In my experience, these reflections can be guided by the best practice routines of iterative or emergent qualitative methods. In a sense, this process yields data for further analysis within the context of the study in progress. Self-reflexive writing and mapping exercises are useful for this process. As an exercise within the course of conducting a study, brain dumps can help reveal some of the hidden intersections of the self, the local experience of the participants, local history and culture, and scientific inquiry.
A brain dump is essentially a timed writing exercise to get what is inside the head out onto the page for external inspection. Many techniques can be used for this type of exercise, but there are four important elements to include:. Time the writing exercise 2. Do not edit or backspace: Do not stop writing during the entire exercise; When you lose track, hit enter or start a new line with a different thought.
Do not dwell on what has been written. Do not try to complete a thought if you lose track of it. Start with a prompting question. Repeat the exercise with a slightly different prompt. Obviously, this technique aligns with elicitation techniques used in psychology, ethnography, and design studies, as well as classic techniques of brainstorming.
Here, the distinction is that it is intended to both enact and produce cognitive processing from the self, to make it visible for inspection or introspection. Identifying all the ways to look at the world is impossible, but to identify even some of our own filters and lenses is a reflexive challenge worth doing. Below, I ask some questions about my own perspective as a researcher. What is my perspective?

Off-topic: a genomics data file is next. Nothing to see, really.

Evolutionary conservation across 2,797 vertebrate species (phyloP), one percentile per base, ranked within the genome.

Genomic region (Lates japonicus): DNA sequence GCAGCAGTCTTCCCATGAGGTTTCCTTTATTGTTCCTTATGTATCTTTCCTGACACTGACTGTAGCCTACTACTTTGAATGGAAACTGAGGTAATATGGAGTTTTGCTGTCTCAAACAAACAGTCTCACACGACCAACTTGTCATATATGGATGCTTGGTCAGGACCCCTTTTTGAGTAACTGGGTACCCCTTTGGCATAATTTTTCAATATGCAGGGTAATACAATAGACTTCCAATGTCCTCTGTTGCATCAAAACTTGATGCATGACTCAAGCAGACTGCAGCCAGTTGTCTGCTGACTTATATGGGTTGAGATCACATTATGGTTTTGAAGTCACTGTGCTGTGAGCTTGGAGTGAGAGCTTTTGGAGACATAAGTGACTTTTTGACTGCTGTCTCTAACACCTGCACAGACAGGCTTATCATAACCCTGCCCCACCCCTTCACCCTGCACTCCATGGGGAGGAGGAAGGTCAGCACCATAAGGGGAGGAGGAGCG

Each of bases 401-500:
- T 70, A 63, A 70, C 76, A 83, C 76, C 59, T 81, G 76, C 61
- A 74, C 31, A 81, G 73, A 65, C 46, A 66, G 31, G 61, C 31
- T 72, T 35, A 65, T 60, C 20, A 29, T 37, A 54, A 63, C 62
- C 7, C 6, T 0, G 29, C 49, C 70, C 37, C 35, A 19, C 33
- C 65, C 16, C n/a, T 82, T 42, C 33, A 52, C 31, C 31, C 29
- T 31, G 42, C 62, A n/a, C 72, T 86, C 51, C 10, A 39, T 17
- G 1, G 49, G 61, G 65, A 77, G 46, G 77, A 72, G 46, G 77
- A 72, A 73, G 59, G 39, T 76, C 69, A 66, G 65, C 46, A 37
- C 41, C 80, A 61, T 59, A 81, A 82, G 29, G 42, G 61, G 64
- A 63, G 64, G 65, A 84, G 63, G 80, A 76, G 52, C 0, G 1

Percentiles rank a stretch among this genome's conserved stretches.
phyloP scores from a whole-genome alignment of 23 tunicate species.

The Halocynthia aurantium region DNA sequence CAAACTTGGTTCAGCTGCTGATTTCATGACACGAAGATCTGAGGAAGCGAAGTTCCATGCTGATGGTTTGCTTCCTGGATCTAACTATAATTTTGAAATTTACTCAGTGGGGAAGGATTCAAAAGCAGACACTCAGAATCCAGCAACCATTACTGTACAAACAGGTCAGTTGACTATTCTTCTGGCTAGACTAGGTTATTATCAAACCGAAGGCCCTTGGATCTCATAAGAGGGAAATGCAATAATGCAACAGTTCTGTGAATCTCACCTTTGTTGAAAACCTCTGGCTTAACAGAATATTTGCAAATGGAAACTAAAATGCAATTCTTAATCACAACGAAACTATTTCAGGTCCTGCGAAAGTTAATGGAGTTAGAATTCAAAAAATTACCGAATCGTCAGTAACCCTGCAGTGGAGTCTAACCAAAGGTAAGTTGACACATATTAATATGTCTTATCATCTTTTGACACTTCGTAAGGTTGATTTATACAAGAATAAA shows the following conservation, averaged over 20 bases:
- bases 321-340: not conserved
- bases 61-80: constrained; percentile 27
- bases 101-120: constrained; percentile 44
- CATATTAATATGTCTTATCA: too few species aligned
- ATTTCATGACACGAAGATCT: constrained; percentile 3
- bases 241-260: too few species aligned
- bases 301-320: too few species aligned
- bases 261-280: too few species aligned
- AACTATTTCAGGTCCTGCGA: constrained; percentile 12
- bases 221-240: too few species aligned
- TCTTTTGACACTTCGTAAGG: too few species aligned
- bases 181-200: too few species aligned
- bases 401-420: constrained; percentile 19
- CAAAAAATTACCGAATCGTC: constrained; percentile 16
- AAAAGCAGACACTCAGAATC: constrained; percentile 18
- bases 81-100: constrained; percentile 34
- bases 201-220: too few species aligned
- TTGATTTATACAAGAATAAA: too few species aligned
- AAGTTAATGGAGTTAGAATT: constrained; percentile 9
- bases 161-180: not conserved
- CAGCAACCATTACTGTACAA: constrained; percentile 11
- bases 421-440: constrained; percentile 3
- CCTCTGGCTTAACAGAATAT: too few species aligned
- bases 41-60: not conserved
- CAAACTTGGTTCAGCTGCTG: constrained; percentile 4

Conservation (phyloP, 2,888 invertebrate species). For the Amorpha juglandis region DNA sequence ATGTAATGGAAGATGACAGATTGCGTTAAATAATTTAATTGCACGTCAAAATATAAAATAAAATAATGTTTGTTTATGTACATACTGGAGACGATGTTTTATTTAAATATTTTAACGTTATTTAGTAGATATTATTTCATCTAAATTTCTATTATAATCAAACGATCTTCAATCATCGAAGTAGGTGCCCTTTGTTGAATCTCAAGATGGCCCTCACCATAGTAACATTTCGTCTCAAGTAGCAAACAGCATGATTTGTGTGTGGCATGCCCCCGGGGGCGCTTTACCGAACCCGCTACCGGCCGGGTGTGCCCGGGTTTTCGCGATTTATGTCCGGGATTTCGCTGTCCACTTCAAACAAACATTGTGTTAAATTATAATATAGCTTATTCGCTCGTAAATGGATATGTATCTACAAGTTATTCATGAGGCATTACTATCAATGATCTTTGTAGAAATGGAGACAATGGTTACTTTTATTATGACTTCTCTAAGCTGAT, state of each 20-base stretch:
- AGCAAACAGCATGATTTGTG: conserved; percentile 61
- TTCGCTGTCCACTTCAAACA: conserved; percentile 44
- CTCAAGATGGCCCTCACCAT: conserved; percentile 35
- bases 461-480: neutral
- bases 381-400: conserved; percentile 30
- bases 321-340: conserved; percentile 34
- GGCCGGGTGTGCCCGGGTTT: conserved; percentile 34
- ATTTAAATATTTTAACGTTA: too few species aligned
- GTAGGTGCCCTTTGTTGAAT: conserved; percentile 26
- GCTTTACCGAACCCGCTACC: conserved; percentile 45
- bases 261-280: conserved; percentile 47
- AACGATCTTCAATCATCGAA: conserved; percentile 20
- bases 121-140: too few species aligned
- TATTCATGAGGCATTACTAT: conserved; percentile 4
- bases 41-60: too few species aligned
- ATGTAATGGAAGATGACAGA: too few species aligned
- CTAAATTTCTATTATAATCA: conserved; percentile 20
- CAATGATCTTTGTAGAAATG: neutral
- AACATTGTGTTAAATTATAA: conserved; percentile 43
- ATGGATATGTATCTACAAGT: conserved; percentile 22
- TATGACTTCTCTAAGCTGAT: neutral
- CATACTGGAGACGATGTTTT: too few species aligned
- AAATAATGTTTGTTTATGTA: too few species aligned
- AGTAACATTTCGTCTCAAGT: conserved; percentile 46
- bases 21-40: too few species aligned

My activities in the field are informed by my use of and familiarity with interpretive qualitative methods, rhetorical criticism, feminism, and critical theory. I generally believe that interpretations should be derived from, linked to, and supported by some sort of data collected in situ. What methods do I tend to use in collecting data? Interview and participant observation, directly, but research journals, indirectly. I write constantly in my research journal, in which I record both my direct observations and my thoughts about my observations.
My bad habits in research journal writing: I tend to spin in reflexive circles until I lose focus on the phenomenon. I can second-guess myself endlessly.
What methods do I use in analyzing data? From my perspective, this term describes a mindset or epistemological approach more than a specific set of interpretive procedures. Sensemaking, in the ethnographic sense, is not produced through thinking or writing alone; I require other tools to help me get toward sensemaking. So what do I use? Initially, I just dump my toolbox upside down and try different approaches.